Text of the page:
[ pol-ee-fon-ik ]
/ ˌpɒl iˈfɒn ɪk /


consisting of many voices or sounds.
  1. having two or more voices or parts, each with an independent melody, but all harmonizing; contrapuntal (opposed to homophonic).
  2. pertaining to music of this kind.
  3. capable of producing more than one tone at a time, as an organ or a harp.
Phonetics. having more than one phonetic value, as the letter s, that is voiced (z) in nose and unvoiced (s) in salt.

Origin of polyphonic

First recorded in 1775–85; polyphone + -ic
Related formspol·y·phon·i·cal·ly, adverb
Dictionary.com Unabridged Based on the Random House Unabridged Dictionary, © Random House, Inc. 2019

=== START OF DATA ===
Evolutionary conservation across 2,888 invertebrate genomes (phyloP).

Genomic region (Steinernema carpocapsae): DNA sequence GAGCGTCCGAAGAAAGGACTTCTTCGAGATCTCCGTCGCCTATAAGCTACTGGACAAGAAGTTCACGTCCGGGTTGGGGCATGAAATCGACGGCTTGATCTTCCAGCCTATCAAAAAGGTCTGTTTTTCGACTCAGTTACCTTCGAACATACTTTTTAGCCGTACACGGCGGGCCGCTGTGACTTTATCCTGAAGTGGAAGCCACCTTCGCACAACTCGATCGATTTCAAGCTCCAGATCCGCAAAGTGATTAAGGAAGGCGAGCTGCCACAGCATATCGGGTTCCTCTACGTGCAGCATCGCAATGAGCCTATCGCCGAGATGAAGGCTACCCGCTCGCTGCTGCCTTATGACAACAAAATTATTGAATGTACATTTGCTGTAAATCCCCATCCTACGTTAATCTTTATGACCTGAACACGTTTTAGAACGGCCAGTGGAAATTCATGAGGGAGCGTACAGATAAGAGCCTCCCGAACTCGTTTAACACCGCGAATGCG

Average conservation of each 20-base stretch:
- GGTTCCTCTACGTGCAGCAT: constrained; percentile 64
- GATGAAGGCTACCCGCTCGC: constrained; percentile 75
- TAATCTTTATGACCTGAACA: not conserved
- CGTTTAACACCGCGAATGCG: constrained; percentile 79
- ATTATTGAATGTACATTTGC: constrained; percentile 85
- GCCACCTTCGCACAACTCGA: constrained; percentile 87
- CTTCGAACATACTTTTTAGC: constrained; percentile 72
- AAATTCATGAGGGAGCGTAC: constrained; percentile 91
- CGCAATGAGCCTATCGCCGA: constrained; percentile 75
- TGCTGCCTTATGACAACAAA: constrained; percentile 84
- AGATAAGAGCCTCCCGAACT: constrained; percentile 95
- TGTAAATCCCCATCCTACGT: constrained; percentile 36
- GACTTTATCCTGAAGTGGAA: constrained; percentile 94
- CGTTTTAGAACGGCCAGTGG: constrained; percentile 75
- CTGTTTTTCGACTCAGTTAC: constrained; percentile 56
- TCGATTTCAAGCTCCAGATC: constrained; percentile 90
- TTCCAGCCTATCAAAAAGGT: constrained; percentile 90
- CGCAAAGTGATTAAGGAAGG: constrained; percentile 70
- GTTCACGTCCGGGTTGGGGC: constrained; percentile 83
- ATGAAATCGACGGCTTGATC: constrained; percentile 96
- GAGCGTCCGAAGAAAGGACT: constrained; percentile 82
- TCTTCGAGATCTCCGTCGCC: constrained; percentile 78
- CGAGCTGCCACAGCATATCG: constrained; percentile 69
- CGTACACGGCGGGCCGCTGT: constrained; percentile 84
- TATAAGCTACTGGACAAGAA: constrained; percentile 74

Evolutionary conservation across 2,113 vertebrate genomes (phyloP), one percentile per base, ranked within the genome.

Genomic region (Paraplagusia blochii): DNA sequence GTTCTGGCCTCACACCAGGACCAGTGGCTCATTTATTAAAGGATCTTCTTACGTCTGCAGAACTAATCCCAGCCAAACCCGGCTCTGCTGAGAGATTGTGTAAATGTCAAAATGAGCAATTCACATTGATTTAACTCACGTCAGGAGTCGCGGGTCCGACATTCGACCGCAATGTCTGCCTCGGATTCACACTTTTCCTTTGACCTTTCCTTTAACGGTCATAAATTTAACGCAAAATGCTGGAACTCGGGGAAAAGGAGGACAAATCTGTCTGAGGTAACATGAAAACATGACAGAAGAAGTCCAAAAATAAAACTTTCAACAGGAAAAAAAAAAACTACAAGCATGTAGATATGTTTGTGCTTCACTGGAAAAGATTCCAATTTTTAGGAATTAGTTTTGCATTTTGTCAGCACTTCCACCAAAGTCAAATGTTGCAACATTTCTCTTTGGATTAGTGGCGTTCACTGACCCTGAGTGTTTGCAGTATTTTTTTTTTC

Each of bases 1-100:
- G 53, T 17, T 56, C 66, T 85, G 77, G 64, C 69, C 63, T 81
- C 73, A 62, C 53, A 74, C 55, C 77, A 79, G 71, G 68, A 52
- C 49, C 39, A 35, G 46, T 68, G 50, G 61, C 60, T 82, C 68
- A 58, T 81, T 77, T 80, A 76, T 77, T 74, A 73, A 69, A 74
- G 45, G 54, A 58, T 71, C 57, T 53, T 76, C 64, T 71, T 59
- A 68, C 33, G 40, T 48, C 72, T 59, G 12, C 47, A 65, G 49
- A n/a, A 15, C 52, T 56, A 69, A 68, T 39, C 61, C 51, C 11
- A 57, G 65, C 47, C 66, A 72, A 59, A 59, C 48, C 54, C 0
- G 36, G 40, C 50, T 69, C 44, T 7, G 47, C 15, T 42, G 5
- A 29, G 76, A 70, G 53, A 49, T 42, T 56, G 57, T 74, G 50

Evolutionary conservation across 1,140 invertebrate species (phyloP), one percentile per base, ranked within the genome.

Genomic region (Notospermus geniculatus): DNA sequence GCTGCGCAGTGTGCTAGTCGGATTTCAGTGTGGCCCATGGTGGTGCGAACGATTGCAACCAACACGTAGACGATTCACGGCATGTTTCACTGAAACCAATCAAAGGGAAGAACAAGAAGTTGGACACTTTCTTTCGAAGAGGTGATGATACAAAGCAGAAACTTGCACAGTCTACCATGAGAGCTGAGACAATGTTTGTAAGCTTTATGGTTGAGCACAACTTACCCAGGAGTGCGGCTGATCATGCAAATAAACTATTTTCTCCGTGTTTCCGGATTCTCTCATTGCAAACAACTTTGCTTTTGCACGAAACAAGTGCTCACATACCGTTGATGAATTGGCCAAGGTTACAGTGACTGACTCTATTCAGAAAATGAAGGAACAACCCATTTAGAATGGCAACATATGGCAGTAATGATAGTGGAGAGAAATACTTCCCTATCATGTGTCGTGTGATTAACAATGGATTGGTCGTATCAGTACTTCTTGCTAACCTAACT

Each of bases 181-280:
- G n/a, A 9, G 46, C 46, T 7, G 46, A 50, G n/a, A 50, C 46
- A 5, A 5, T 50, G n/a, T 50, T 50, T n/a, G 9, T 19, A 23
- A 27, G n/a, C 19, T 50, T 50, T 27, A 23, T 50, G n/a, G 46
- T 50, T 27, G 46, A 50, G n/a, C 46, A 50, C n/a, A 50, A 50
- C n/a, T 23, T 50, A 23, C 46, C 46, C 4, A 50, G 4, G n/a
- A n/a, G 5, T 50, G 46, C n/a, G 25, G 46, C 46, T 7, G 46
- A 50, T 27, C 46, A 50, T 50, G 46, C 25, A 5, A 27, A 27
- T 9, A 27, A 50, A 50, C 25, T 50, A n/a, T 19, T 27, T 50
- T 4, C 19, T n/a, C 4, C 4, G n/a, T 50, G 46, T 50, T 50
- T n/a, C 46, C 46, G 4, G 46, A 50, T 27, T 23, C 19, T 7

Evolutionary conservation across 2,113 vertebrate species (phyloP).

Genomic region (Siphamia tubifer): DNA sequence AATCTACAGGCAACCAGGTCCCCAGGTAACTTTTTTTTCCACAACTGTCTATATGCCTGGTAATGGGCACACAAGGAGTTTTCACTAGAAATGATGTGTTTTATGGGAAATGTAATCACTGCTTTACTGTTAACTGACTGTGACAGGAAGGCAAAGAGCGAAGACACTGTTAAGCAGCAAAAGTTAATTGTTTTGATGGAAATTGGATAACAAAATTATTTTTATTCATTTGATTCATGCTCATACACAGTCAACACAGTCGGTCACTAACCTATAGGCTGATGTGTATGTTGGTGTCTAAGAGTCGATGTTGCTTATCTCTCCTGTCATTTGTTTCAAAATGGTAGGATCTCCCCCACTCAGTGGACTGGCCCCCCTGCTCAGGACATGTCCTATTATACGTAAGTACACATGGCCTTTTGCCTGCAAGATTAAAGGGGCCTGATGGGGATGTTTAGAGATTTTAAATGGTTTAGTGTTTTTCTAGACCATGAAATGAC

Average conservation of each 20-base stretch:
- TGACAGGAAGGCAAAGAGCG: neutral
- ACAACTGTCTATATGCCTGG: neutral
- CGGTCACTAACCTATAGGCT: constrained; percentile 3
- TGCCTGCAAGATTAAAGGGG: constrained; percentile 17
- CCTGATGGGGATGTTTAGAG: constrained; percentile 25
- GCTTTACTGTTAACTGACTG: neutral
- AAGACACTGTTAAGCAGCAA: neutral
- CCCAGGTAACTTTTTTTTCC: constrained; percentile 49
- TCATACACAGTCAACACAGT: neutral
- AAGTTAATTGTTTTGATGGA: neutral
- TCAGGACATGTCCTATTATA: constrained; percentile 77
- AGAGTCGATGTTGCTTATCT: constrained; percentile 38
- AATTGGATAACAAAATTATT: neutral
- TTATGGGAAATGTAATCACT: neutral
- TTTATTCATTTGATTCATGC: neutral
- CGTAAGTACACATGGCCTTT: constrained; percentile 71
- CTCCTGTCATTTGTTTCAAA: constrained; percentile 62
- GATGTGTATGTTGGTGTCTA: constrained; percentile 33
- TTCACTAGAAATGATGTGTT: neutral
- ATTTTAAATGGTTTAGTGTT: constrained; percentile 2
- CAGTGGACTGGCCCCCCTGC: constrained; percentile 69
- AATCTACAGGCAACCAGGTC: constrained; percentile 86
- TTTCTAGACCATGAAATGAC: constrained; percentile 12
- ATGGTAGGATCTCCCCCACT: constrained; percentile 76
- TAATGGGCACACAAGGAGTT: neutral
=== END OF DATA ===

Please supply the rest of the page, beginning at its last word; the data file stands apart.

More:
Examples from the Web for polyphonic

British Dictionary definitions for polyphonic


/ (ˌpɒlɪˈfɒnɪk) /


music composed of relatively independent melodic lines or parts; contrapuntal
phonetics of, relating to, or denoting a polyphone
Derived Formspolyphonically, adverb
Collins English Dictionary - Complete & Unabridged 2012 Digital Edition © William Collins Sons & Co. Ltd. 1979, 1986 © HarperCollins Publishers 1998, 2000, 2003, 2005, 2006, 2007, 2009, 2012

Word Origin and History for polyphonic



1782, formed in English from Greek polyphonos (see polyphony).

Online Etymology Dictionary, © 2010 Douglas Harper